Bird from Hell
In August 2011, a New York Times article reported that, according to researchers, 85 percent of land creatures and more than 90 percent of sea creatures have yet to be discovered. That bit of news may sound strange, particularly in an age when someone living in Manhattan can access ground-level images of the Serengeti from an online satellite map.
It’s when people go off the map that they learn that our world is bigger than it sometimes appears. Ask Gerald McIsaac. For more than thirty years, McIsaac lived with the Dene tribe in the mountainous region of northern British Columbia. There, he heard aboriginal oral histories about unusual creatures. Inspired and mystified by those tales, McIsaac compiled Bird from Hell, a collection of stories (now in its third edition) about the creatures and the author’s attempts to find proof of their existence.
Over several chapters, McIsaac proposes that the mysterious creatures the Dene have seen aren’t supernatural beings, but ancient animals long thought to be extinct. From descriptions of the “devil bird” (the “bird from hell” in the title of his book), McIsaac believes that it might be a pterodactyl that survived the age of the dinosaurs. Encounters with other creatures are suggested to be run-ins with ground sloths, woolly mammoths, and “mega bears.” Even the Sasquatch (one of which McIsaac attracts to his cabin door), the author proposes might be Neanderthal humans.
Throughout this straightforward narrative, McIsaac acknowledges that his reader may be skeptical. He writes, “For those who scoff, I can only point out that I went hunting the devil bird alone, because no one would go with me. There is no doubt at all in the minds of the Dene people that this animal exists and that it is extremely dangerous.”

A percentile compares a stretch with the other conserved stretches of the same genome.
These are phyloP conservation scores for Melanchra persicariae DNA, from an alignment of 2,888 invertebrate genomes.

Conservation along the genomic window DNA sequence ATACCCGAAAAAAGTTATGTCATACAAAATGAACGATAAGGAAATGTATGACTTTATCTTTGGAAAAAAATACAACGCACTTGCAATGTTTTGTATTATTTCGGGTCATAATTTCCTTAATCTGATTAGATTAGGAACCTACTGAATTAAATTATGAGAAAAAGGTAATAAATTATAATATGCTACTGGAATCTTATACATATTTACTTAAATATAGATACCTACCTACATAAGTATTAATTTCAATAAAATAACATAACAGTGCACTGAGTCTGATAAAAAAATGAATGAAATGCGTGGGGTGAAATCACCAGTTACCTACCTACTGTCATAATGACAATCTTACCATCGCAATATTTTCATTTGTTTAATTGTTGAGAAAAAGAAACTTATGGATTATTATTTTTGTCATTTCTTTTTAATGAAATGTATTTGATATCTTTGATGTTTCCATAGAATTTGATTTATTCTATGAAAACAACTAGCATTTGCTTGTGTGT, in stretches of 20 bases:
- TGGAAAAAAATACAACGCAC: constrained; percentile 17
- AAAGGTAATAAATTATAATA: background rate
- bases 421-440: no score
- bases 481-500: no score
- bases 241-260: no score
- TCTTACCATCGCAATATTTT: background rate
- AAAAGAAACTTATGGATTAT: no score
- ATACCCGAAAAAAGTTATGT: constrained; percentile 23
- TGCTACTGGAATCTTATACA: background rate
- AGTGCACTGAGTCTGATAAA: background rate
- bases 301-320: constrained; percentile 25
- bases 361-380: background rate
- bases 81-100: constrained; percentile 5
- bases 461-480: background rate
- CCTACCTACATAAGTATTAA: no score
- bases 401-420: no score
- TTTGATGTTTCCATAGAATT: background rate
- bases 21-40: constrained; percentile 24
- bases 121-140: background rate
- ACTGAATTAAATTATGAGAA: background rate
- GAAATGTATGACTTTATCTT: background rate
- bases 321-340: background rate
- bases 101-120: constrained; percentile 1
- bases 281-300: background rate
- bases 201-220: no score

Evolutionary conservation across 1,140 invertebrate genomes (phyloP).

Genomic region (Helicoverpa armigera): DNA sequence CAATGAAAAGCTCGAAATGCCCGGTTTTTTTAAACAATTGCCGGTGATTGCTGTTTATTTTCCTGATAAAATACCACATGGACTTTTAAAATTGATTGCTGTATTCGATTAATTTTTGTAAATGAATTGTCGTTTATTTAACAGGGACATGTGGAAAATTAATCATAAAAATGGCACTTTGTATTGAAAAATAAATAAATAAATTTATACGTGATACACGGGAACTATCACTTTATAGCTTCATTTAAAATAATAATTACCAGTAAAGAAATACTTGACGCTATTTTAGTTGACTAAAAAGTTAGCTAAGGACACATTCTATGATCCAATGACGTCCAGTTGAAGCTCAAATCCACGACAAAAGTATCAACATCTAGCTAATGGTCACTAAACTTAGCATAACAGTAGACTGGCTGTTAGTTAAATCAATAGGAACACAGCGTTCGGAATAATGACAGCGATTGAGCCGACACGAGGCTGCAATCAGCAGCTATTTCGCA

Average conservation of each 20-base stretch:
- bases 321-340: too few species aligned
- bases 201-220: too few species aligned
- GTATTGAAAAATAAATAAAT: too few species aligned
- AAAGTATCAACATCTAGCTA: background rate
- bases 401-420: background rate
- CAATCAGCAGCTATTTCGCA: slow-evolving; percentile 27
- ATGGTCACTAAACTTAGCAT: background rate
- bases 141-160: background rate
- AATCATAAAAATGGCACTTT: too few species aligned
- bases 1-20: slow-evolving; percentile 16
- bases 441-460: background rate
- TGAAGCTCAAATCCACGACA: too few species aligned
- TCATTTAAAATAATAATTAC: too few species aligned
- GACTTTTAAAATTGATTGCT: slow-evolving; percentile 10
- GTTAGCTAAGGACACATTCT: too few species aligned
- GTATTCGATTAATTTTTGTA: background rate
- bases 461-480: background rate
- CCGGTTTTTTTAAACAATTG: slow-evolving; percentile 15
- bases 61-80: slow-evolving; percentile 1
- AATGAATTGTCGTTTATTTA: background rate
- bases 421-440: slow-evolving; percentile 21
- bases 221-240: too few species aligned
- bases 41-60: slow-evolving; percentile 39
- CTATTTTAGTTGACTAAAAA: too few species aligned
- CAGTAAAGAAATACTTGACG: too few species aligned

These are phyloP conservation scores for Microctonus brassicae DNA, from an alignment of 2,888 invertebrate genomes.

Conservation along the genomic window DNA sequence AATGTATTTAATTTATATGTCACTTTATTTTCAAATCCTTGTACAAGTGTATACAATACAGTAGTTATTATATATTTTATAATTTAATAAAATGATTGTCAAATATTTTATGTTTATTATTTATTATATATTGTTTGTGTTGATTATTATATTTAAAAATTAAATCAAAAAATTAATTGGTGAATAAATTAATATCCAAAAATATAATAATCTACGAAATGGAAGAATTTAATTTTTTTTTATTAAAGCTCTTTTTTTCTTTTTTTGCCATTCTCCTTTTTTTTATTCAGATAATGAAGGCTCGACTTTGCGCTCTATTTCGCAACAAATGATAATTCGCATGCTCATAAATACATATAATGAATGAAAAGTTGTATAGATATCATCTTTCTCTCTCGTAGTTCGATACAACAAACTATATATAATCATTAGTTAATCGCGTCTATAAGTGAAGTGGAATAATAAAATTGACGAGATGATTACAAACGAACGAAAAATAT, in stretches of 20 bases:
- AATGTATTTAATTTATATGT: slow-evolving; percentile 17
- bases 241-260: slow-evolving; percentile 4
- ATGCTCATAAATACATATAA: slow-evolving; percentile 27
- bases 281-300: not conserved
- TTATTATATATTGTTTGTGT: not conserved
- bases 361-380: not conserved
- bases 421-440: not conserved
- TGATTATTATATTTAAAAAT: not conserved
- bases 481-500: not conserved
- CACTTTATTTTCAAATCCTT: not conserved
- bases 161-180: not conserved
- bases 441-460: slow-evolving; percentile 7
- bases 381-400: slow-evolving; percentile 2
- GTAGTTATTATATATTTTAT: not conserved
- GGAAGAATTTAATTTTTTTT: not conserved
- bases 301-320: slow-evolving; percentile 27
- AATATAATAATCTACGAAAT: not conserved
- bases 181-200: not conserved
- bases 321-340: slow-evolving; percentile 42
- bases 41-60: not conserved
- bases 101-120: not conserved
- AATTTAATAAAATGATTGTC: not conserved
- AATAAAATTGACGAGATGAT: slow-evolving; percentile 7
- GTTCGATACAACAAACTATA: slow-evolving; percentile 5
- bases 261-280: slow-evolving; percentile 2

Unfortunately, anecdotal evidence like this is the rule. McIsaac rarely cites sources, and, while this latest edition of his book includes pictures of his Dene witnesses, it does not include pictures of more reliable evidence, like footprints or bones.
Still, readers who are attracted to legendary creatures won’t turn to a book like Bird from Hell for scientific proof. They want accounts of creatures and adventure—like McIsaac’s search for the devil bird’s nest—and they certainly won’t be disappointed with this project. They may even be amused. For instance, when McIsaac runs into a Sasquatch, he tells how his aggressive hunting dog takes off running in the opposte direction.
For the third edition, McIsaac includes a short essay that examines the Occupy Wall Street movement’s desire to correct inequalities in economic systems and wishes a similar movement could take hold of the scientific community to research these creatures. “To suggest that these species exist is to commit career suicide,” McIsaac writes of modern scientists. “This is a sad state of affairs and must be changed.” It may take a book like Bird from Hell to inspire people to think differently.
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